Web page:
The Origins of Valentine's Day.
Mime-Version: 1.0 (NeXT Mail 3.3 v118.2)
From: Peter Langston <psl>
Date: Wed, 10 Feb 99 13:33:34 -0800
Subject: The Origins of Valentine's Day.
Forwarded-by: Nev Dull <firstname.lastname@example.org>
Forwarded-by: Roland Grefer <email@example.com>
Forwarded-by: "Farrukh Imran Younus" <firstname.lastname@example.org>
[True source unknown. -psl]
The Origins of Valentine's Day
St. Valentine's Day: 5th Century Rome
"...The Catholic Church's attempt to paper over a popular pagan fertility
rite with the clubbing death and decapitation of one of its own martyrs is
the origin of this lovers' holiday.
As early as the fourth century B.C., the Romans engaged in an annual
young man's rite of passage to the god Lupercus. The names of teenage
women were placed in a box and drawn at random by adolescent men; thus, a
man was assigned a woman companion, for their mutual entertainment and
pleasure (often sexual), for the duration of a year, after which another
lottery was staged. Determined to put an end to this eight-hundred-year-old
practice, the early church fathers sought a "lovers" saint to replace the
deity Lupercus. They found a likely candidate in Valentine, a bishop who
had been martyred some two hundred years earlier.
In Rome in A.D. 270, Valentine had enraged the mad emperor Claudius II,
who had issued an edict forbidding marriage. Claudius felt that married
men made poor soldiers, because they were loath to leave their families for
battle. The empire needed soldiers, so Claudius, never one to fear
unpopularity, abolished marriage.
Valentine, bishop of Interamna, invited young lovers to come to him in
secret, where he joined them in the sacrament of matrimony. Claudius learned
of this "friend of lovers," and had the bishop brought to the palace. The
emperor, impressed with the young priest's dignity and conviction, attempted
to convert him to the Roman gods, to save him from otherwise certain
execution. Valentine refused to renounce Christianity and imprudently
attempted to convert the emperor. On February 24, 270, Valentine was
clubbed, stoned, then beheaded.
History also claims that while Valentine was in prison awaiting
execution, he fell in love with the blind daughter of the jailer,
Asterius. Through his unswerving faith, he miraculously restored her sight.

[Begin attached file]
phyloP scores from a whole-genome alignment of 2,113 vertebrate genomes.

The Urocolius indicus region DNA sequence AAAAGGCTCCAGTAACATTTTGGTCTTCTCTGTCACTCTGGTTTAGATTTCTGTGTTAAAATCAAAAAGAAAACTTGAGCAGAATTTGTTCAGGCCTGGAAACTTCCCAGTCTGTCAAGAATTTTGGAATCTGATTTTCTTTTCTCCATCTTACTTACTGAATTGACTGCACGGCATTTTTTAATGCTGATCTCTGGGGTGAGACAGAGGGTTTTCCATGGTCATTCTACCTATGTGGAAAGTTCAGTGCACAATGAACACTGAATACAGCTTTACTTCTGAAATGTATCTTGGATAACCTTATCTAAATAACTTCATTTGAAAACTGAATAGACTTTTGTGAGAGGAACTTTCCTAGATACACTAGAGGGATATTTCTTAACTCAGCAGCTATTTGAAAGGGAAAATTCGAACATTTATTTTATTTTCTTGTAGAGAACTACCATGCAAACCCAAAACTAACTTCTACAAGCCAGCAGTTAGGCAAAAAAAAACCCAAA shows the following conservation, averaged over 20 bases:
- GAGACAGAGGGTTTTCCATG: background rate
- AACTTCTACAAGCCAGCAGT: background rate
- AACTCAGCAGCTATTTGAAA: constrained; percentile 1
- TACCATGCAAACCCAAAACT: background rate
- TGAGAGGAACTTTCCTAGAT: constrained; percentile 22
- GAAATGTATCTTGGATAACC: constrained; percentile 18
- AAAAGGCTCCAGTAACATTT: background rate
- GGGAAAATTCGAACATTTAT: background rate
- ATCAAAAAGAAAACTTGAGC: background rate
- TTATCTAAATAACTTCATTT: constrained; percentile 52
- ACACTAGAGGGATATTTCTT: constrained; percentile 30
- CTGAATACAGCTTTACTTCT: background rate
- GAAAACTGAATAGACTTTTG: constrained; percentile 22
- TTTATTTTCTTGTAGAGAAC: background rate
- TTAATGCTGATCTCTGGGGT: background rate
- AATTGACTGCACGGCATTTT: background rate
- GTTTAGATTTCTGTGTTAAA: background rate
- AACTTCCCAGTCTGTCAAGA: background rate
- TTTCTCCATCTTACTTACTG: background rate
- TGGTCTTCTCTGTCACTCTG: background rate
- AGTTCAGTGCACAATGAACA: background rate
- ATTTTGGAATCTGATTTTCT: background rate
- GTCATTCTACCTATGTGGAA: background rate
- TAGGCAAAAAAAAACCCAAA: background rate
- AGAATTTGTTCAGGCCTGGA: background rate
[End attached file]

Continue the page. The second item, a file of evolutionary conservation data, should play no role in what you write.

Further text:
He signed a farewell message to her "From Your Valentine," a phrase that
would live long after its author died.
From the Church's standpoint, Valentine seemed to be the ideal candidate
to usurp the popularity of Lupercus. So in A.D. 496, a stern Pope Gelasius
outlawed the mid-February Lupercian festival. But he was clever enough to
retain the lottery, aware of Romans' love for games of chance. Now into
the box that had once held the names of available and willing single women
were placed the names of saints. Both men and women extracted slips of
paper, and in the ensuing year they were expected to emulate the life of
the saint whose name they had drawn. Admittedly, it was a different game,
with different incentives; to expect a woman and draw a saint must have
disappointed many a Roman male. The spiritual overseer of the entire affair
was its patron saint, Valentine. With reluctance, and the passage of time,
more and more Romans relinquished their pagan festival and replaced it with
the Church's holy day.
Traditionally, mid-February was a Roman time to meet and court
prospective mates. The Lupercian lottery (under penalty of mortal sin),
Roman young men did institute the custom of offering women they admired and
wished to court handwritten greetings of affection on February 14. The
cards acquired St. Valentine's name.
As Christianity spread, so did the Valentine's Day card. The earliest
extant card was sent in 1415 by Charles, duke of Orleans, to his wife while
he was a prisoner in the Tower of London. It is now in the British Museum.
In the sixteenth century, St. Francis de Sales, bishop of Geneva,
attempted to expunge the custom of cards and reinstate the lottery of
saints' names. He felt that Christians had become wayward and needed models
to emulate. However, this lottery was less successful and shorter-lived than
Pope Gelasius's. And rather than disappearing, cards proliferated and became
more decorative. Cupid, the naked cherub armed with arrows dipped in love
potion, became a popular valentine image. He was associated with the holiday
because in Roman mythology he is the son of Venus, goddess of love and
By the seventeenth century, handmade cards were oversized and elaborate,
while store-bought ones were smaller and costly. In 1797, a British
publisher issued "The Young Man's Valentine Writer," which contained scores
of suggested sentimental verses for the young lover unable to compose his
own. Printers had already begun producing a limited number of cards with
verses and sketches, called "mechanical valentines," and a reduction in
postal rates in the next century ushered in the less personal but easier
practice of mailing valentines. That, in turn, made it possible for the
first time to exchange cards anonymously, which is taken as the reason for
the sudden appearance of racy verse in an era otherwise prudishly Victorian.
The burgeoning number of obscene valentines caused several countries to ban
the practice of exchanging cards. In Chicago, for instance, late in the
nineteenth century, the post office rejected some twenty-five thousand cards
on the ground that they were not fit to be carried through the U.S. mail.
The first American publisher of valentines was printer and artist Esther
Howland. Her elaborate lace cards of the 1870's cost from five to ten
dollars, with some selling for as much as thirty-five dollars. Since that
time, the valentine card business has flourished. With the exception of
Christmas, Americans exchange more cards on Valentine's Day than at any
other time of the year...."
© 1999 Peter Langston